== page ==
Associate Judge Amy Connie Barrett was sworn in and received a request to step down in the election case

The ceremony was held in the East Courtroom, and Barrett was seen in a photo shared by the court with her right and left hand raised on a family Bible that her husband Jesse carried during the swearing-in.

All of the Supreme Court justices participated in the ceremony except for Judge Stephen Breyer, who listened on the phone from his home in Cambridge and felt it was safest to almost avoid traveling and attending, according to court media official Cathy Arberg.

The court said all of those present were wearing masks and observing an appropriate social distance for the ceremony. Barrett’s children did not attend.

The Senate approved Barrett by a vote of 52 to 48 on Monday.

At the White House on Monday, Barrett said in a speech that it was “a privilege to be asked to serve my country” and highlighted the “separation of duty from political preference.”

“My fellow Americans, even though we are judges not facing elections, we are still working for you. It is your constitution that establishes the rule of law and the independence of the judiciary that is so central to it,” she said. “The oath I officially took tonight basically means that I will do my job without any fear or preference, and that I will do so independently of the political branches and my own preferences.”

Barrett, 48, began her career as an assistant judge on the Supreme Court a week before Election Day and will likely serve on the court for decades. Its bench seat gives the Conservatives a 6-3 majority, changing the makeup of the Supreme Court that could influence the range of issues that could come before it, including potential disputes related to the 2020 elections and the future of Affordable Care Act.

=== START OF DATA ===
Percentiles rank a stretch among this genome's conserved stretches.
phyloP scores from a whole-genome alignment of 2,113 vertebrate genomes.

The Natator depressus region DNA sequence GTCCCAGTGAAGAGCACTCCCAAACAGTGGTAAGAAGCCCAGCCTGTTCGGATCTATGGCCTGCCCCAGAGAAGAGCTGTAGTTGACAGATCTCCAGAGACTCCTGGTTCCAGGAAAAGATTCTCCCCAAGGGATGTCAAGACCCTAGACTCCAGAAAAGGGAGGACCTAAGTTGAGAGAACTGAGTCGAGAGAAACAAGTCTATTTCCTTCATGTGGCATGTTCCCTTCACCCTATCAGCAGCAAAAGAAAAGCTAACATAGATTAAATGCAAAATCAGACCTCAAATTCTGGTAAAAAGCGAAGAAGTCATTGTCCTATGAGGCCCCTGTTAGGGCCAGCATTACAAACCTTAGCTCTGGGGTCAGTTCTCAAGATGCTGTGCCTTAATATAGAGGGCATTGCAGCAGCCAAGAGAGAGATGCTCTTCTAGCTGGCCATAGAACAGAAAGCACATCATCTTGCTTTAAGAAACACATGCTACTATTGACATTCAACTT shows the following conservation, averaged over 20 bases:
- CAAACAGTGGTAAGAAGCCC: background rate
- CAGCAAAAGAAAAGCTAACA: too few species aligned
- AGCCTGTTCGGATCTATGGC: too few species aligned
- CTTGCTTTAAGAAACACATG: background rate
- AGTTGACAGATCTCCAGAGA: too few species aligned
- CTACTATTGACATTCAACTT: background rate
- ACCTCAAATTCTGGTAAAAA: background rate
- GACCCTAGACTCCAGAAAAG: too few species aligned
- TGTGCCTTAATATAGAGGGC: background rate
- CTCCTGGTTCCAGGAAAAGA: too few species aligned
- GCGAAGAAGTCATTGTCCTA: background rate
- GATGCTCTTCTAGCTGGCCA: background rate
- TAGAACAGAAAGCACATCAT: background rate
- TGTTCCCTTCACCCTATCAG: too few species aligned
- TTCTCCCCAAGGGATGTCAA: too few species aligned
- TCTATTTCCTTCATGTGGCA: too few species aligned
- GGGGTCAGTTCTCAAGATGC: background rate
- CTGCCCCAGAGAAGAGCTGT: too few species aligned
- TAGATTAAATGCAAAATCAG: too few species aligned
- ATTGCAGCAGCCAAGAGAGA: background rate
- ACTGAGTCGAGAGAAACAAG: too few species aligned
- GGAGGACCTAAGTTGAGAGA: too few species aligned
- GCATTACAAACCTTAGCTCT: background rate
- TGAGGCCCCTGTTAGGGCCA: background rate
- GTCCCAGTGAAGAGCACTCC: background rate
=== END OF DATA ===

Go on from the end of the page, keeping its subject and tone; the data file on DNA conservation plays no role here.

Request a response on the first day

Lawyers for a Pennsylvania county filed a petition with the Supreme Court on Tuesday Asking “Barrett” to disqualify herself from an election-related issue.

The Supreme Court is currently considering an application from Pennsylvania Republicans asking judges to block a state Supreme Court decision that allowed the counting of ballots received three days after the election, even if there is no legible postmark. Lucerne County – whose attorneys wrote the memo – supports the state court’s decision.

The attorneys acknowledged that their call “comes at an inappropriate time for Judge Barrett, and this is her first day as an Associate Judge.”

Barrett refuses to commit to removing herself from the Trump election issue

But they said they needed to move quickly because her participation would be “disastrous on the delicate basis of integrity and public confidence upon which the judiciary rests.”

They cited September comments made by President Donald Trump while awaiting her nomination, which indicated that the Supreme Court would be called to determine the winner of the presidential election.

“The current issue is one of the most important in the president’s attempt for re-election,” they wrote. “Just as President Trump has placed Judge Barrett in the Supreme Court with whatever hope or expectation he may have, he has also imposed on her a duty to stand down in this case. Her impartiality and fairness in this court cannot tolerate any other option.”

In the Supreme Court, it is up to individual judges to decide whether they should stand down. During hearings before the Senate Judiciary Committee, Democrats pressured Barrett if she promised to do so but made no commitments.

This story has been updated with details of the rejection request.

CNN’s Megan Vazquez and Joan Biscoubek contributed to this report.

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